When they hear their friends quoting our president about other cultures, I want our students to know that all humans have inherent value apart from their economic states.
When their friends devalue movements such as Black Lives Matter, I want our students to confidently know that Black lives DO matter, because our African-American brothers and sisters are also made in the image of God.
When they hear arguments back and forth about whether it’s okay to kill an unborn baby, I want our students to think about the inherent value of that unborn child and for their hearts to break that it would even be a question to kill the child. Because contrary to what the Left thinks, the child has more value than any human could attribute.
But I don’t want another generation that is baby rights vs. momma rights. I want their hearts to shatter at the injustices that have been done to women for centuries. I want them to raise their voices for the voices of unheard women. I want them to value, protect, and fight on the front lines for women. Because contrary to what Right thinks, the momma has more value than any human could ever attribute.
Jesus valued the economically impoverished (the “shithole countries” if you will) by first inviting the shepherds to his birth scene before anyone else in Luke 2.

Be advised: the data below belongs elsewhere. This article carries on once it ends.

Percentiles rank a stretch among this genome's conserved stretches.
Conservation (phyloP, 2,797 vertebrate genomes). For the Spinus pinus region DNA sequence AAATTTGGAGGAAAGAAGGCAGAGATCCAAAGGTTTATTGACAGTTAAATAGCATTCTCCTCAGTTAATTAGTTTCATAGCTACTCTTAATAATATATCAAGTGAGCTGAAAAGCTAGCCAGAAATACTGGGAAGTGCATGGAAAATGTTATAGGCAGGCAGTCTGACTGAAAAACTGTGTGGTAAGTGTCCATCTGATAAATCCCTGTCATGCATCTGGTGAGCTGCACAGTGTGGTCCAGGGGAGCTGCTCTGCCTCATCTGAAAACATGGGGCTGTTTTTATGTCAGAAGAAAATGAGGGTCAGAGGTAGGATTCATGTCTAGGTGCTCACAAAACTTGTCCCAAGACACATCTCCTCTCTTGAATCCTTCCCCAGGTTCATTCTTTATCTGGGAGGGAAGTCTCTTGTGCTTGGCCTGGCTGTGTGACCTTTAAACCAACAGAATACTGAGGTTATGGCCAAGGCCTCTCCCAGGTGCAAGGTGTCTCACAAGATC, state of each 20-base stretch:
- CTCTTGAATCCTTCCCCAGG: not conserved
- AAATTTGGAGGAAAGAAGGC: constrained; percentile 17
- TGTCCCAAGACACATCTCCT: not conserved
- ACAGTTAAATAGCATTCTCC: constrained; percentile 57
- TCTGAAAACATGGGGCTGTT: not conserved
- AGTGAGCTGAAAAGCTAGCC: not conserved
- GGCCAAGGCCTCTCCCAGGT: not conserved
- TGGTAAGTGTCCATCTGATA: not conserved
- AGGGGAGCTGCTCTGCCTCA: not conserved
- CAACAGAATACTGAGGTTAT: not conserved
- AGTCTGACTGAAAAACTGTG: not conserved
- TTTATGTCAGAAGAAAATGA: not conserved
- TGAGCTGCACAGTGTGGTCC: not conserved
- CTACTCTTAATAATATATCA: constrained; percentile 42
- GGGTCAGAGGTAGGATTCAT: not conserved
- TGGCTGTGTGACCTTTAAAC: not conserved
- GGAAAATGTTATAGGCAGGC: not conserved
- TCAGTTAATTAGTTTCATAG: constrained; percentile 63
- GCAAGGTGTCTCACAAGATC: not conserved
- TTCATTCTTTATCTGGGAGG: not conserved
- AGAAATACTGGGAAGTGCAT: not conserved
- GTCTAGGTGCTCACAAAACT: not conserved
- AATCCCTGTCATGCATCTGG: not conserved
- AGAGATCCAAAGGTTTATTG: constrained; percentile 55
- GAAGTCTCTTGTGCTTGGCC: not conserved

Jesus valued the invalids who couldn’t perform and make themselves look all prettied up and perfect before they came to him by healing the paralyzed man in Mark 2.
Jesus valued women by protecting the woman caught in adultery in John 8 (who, for you classic conservatives out there, had “already made her choice” to sleep with the man), and by raising the little girl back to life in Mark 5, and by letting the women be the first to see him after he raised himself from the dead in Mark 16.
Jesus valued other cultures by going out of his way and giving up his time and emotional energy to sit and converse with the Samaritan woman at the well in John 4.
Jesus values sinners. He valued us before the world began when the Father chose us in Christ to be set holy and blameless before him (Ephesians 1). He valued us when we were DEAD IN OUR SIN, unable to perform and earn the right to be valued (Ephesians 2).
We like to play this game of valuation as if we are all a bunch of estimators for a contractor. But the valuation of human life is not up to us! Our value is solely in the fact that we are made in the image of God (Genesis 1-2). Humans never lose their value because they did nothing to earn it in the first place.
You are loved and you are valued.
I got saved almost seven years ago, now. After getting saved, most people immediately get baptized in their local church context; however, I chose to busy myself instead of being obedient! Last week I finally decided to be bold and enter into a space that was really terrifying to me. I stood in front of 500+ people and told everyone that I had missed a step and that I’ve been putting it off because I didn’t want to admit that I hadn’t done the process perfectly.